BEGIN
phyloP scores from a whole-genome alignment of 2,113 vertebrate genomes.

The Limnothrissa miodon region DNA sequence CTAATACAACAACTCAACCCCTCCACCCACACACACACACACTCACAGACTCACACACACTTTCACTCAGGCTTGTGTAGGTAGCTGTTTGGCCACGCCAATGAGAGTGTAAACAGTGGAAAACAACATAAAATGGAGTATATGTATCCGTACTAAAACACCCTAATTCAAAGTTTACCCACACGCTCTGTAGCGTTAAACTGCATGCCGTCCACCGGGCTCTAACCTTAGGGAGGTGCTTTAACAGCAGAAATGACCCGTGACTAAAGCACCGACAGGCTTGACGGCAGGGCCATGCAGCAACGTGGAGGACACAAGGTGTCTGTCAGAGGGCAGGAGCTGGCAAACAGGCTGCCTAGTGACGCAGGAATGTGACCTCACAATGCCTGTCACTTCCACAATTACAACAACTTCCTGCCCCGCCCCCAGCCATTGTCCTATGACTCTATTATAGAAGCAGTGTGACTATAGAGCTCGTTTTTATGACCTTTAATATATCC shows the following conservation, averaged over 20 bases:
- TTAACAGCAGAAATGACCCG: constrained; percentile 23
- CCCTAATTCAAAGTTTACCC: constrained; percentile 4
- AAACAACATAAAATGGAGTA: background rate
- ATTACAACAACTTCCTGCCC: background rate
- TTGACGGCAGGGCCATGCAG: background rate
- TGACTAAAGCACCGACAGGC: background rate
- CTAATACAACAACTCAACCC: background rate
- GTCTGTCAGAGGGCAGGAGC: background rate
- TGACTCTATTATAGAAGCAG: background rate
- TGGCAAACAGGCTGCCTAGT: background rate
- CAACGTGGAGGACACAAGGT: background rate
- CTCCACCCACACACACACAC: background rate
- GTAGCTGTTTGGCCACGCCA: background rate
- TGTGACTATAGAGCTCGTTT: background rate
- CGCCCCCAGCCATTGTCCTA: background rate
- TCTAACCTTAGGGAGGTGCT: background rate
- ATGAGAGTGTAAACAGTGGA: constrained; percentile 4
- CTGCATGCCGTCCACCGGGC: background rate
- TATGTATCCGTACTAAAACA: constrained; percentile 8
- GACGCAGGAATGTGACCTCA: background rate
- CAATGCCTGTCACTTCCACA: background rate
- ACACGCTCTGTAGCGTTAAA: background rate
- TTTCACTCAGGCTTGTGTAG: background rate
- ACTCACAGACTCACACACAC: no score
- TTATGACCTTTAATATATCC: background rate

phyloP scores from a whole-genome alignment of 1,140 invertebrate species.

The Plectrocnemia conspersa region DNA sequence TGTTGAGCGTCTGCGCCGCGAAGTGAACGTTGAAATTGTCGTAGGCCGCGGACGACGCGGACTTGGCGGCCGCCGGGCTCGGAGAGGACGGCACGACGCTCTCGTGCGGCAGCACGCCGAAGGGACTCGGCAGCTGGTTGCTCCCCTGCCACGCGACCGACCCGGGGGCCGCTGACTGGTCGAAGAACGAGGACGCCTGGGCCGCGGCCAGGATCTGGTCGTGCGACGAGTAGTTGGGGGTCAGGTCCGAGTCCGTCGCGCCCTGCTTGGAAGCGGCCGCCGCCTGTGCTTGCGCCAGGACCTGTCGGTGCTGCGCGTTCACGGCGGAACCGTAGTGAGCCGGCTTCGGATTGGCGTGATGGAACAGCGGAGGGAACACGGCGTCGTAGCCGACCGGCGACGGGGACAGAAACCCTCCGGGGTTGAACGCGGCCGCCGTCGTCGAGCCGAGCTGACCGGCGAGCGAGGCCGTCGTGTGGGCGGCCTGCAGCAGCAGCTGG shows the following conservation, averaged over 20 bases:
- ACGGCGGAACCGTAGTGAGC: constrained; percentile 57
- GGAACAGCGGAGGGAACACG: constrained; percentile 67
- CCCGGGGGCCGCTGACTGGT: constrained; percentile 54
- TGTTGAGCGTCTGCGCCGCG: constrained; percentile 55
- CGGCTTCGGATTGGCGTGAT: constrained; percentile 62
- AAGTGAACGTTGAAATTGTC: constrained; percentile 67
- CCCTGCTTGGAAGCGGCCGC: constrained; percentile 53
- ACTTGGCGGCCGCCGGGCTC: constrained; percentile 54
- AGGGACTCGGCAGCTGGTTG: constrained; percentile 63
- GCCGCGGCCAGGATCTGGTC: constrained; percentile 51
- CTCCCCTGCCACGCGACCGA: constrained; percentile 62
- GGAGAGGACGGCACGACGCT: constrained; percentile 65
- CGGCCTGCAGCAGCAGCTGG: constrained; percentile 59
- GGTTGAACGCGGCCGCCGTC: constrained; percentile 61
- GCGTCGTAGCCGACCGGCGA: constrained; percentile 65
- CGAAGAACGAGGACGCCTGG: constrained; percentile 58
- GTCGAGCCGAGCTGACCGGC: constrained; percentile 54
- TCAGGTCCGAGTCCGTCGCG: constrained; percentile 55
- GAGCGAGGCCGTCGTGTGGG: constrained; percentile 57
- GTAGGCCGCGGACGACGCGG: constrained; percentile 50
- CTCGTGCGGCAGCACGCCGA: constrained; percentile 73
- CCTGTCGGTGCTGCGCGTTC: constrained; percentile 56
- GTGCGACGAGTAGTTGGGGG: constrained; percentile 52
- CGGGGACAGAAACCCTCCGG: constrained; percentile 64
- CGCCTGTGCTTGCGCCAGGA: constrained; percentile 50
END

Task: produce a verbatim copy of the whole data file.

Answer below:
phyloP scores from a whole-genome alignment of 2,113 vertebrate genomes.

The Limnothrissa miodon region DNA sequence CTAATACAACAACTCAACCCCTCCACCCACACACACACACACTCACAGACTCACACACACTTTCACTCAGGCTTGTGTAGGTAGCTGTTTGGCCACGCCAATGAGAGTGTAAACAGTGGAAAACAACATAAAATGGAGTATATGTATCCGTACTAAAACACCCTAATTCAAAGTTTACCCACACGCTCTGTAGCGTTAAACTGCATGCCGTCCACCGGGCTCTAACCTTAGGGAGGTGCTTTAACAGCAGAAATGACCCGTGACTAAAGCACCGACAGGCTTGACGGCAGGGCCATGCAGCAACGTGGAGGACACAAGGTGTCTGTCAGAGGGCAGGAGCTGGCAAACAGGCTGCCTAGTGACGCAGGAATGTGACCTCACAATGCCTGTCACTTCCACAATTACAACAACTTCCTGCCCCGCCCCCAGCCATTGTCCTATGACTCTATTATAGAAGCAGTGTGACTATAGAGCTCGTTTTTATGACCTTTAATATATCC shows the following conservation, averaged over 20 bases:
- TTAACAGCAGAAATGACCCG: constrained; percentile 23
- CCCTAATTCAAAGTTTACCC: constrained; percentile 4
- AAACAACATAAAATGGAGTA: background rate
- ATTACAACAACTTCCTGCCC: background rate
- TTGACGGCAGGGCCATGCAG: background rate
- TGACTAAAGCACCGACAGGC: background rate
- CTAATACAACAACTCAACCC: background rate
- GTCTGTCAGAGGGCAGGAGC: background rate
- TGACTCTATTATAGAAGCAG: background rate
- TGGCAAACAGGCTGCCTAGT: background rate
- CAACGTGGAGGACACAAGGT: background rate
- CTCCACCCACACACACACAC: background rate
- GTAGCTGTTTGGCCACGCCA: background rate
- TGTGACTATAGAGCTCGTTT: background rate
- CGCCCCCAGCCATTGTCCTA: background rate
- TCTAACCTTAGGGAGGTGCT: background rate
- ATGAGAGTGTAAACAGTGGA: constrained; percentile 4
- CTGCATGCCGTCCACCGGGC: background rate
- TATGTATCCGTACTAAAACA: constrained; percentile 8
- GACGCAGGAATGTGACCTCA: background rate
- CAATGCCTGTCACTTCCACA: background rate
- ACACGCTCTGTAGCGTTAAA: background rate
- TTTCACTCAGGCTTGTGTAG: background rate
- ACTCACAGACTCACACACAC: no score
- TTATGACCTTTAATATATCC: background rate

phyloP scores from a whole-genome alignment of 1,140 invertebrate species.

The Plectrocnemia conspersa region DNA sequence TGTTGAGCGTCTGCGCCGCGAAGTGAACGTTGAAATTGTCGTAGGCCGCGGACGACGCGGACTTGGCGGCCGCCGGGCTCGGAGAGGACGGCACGACGCTCTCGTGCGGCAGCACGCCGAAGGGACTCGGCAGCTGGTTGCTCCCCTGCCACGCGACCGACCCGGGGGCCGCTGACTGGTCGAAGAACGAGGACGCCTGGGCCGCGGCCAGGATCTGGTCGTGCGACGAGTAGTTGGGGGTCAGGTCCGAGTCCGTCGCGCCCTGCTTGGAAGCGGCCGCCGCCTGTGCTTGCGCCAGGACCTGTCGGTGCTGCGCGTTCACGGCGGAACCGTAGTGAGCCGGCTTCGGATTGGCGTGATGGAACAGCGGAGGGAACACGGCGTCGTAGCCGACCGGCGACGGGGACAGAAACCCTCCGGGGTTGAACGCGGCCGCCGTCGTCGAGCCGAGCTGACCGGCGAGCGAGGCCGTCGTGTGGGCGGCCTGCAGCAGCAGCTGG shows the following conservation, averaged over 20 bases:
- ACGGCGGAACCGTAGTGAGC: constrained; percentile 57
- GGAACAGCGGAGGGAACACG: constrained; percentile 67
- CCCGGGGGCCGCTGACTGGT: constrained; percentile 54
- TGTTGAGCGTCTGCGCCGCG: constrained; percentile 55
- CGGCTTCGGATTGGCGTGAT: constrained; percentile 62
- AAGTGAACGTTGAAATTGTC: constrained; percentile 67
- CCCTGCTTGGAAGCGGCCGC: constrained; percentile 53
- ACTTGGCGGCCGCCGGGCTC: constrained; percentile 54
- AGGGACTCGGCAGCTGGTTG: constrained; percentile 63
- GCCGCGGCCAGGATCTGGTC: constrained; percentile 51
- CTCCCCTGCCACGCGACCGA: constrained; percentile 62
- GGAGAGGACGGCACGACGCT: constrained; percentile 65
- CGGCCTGCAGCAGCAGCTGG: constrained; percentile 59
- GGTTGAACGCGGCCGCCGTC: constrained; percentile 61
- GCGTCGTAGCCGACCGGCGA: constrained; percentile 65
- CGAAGAACGAGGACGCCTGG: constrained; percentile 58
- GTCGAGCCGAGCTGACCGGC: constrained; percentile 54
- TCAGGTCCGAGTCCGTCGCG: constrained; percentile 55
- GAGCGAGGCCGTCGTGTGGG: constrained; percentile 57
- GTAGGCCGCGGACGACGCGG: constrained; percentile 50
- CTCGTGCGGCAGCACGCCGA: constrained; percentile 73
- CCTGTCGGTGCTGCGCGTTC: constrained; percentile 56
- GTGCGACGAGTAGTTGGGGG: constrained; percentile 52
- CGGGGACAGAAACCCTCCGG: constrained; percentile 64
- CGCCTGTGCTTGCGCCAGGA: constrained; percentile 50